Fears for small businesses as bank branches refuse to give out small change

Mail Online | 6/21/2019 | Amelia Murray For The Daily Mail
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Soaring numbers of bank branches are refusing to accept or offer coins.

In another sign that Britain is heading towards a cashless society, up to one in ten branches at major banks refuse to handle change.

Blow - Businesses - Bank - Branches - Change

It will come as a blow to small businesses that rely on bank branches for change, as do schools and charities running fundraising events and families hoping to exchange the contents of money boxes.

Experts accuse banks of attempting to push coins 'out the back door' just weeks after ministers U-turned on plans to scrap coppers.

Communities - Numbers - Branches - Years

They warn that rural communities that have lost significant numbers of branches in recent years could be worst affected.

Most of the big banks have so-called 'counterless' branches where customers use machines to deposit or withdraw cash.

Service - Counters - Customers - Access - Notes

Without traditional service counters, it means customers only have access to notes and cannot request or deposit coins.

Britain's biggest bank, Lloyds Banking Group – which includes Lloyds, Halifax and Bank of Scotland, has 55 coinless branches – around 3 per cent of its total of more than 1,700.

Santander - Coins - Cent - Branches - Sites

Santander does not offer coins in almost 10 per cent of its branches. Some 59 of its 614 sites are counterless.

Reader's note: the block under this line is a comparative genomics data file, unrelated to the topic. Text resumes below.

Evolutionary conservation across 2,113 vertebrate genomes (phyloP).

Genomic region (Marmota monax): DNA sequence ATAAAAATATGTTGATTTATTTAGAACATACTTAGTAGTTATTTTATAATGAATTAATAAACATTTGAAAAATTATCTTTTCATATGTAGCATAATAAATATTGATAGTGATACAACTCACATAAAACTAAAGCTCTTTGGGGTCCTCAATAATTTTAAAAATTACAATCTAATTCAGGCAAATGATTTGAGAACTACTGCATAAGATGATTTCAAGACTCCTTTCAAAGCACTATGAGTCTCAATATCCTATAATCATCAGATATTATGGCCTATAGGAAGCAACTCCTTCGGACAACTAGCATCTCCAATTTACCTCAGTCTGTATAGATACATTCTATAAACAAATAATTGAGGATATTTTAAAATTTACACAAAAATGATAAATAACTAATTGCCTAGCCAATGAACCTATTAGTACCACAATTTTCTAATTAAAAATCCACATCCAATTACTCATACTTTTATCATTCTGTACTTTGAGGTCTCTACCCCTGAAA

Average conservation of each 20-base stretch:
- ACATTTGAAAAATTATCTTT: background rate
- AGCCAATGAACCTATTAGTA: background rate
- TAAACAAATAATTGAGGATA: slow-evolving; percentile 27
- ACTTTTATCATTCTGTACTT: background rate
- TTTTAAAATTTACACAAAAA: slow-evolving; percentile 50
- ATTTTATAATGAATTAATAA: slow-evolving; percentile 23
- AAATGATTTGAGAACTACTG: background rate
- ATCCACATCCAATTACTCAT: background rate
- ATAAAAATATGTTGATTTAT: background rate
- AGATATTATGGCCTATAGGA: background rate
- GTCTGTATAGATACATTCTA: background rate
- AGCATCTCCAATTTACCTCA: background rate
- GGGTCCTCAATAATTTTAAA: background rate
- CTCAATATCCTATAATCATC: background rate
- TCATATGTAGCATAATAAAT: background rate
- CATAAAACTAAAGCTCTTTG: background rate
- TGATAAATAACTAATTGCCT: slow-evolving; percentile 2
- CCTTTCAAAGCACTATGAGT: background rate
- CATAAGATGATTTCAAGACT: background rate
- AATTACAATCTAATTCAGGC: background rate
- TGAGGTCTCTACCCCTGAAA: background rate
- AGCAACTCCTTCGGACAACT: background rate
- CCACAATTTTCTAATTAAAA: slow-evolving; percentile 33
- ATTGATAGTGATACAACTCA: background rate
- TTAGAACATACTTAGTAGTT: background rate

Some 21 HSBC branches are also now coinless. Although the bank claims that 16 of these are within a five-mile radius of another HSBC branch that does accept coins.

Barclays - Sites - London - Customer - Enquiries

Barclays has ten self-service sites. Two in London created for customer enquiries and appointments do not allow any cash withdrawals at all, including notes. NatWest has one digital store in Leeds that does not offer coins.

Pensioner Jennifer Grimsby is typical of the sort of person affected. She used to go to the Halifax in Skipton, North Yorkshire, to get coins to pay for parking at regular hospital visits. But after it was refurbished, it no longer handled coins.

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She said: 'It looked like...
(Excerpt) Read more at: Mail Online
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Democrate or Republican, the difference is less than the thickness of a cigarette paper, or a slice of pastrami at a delicatesean.
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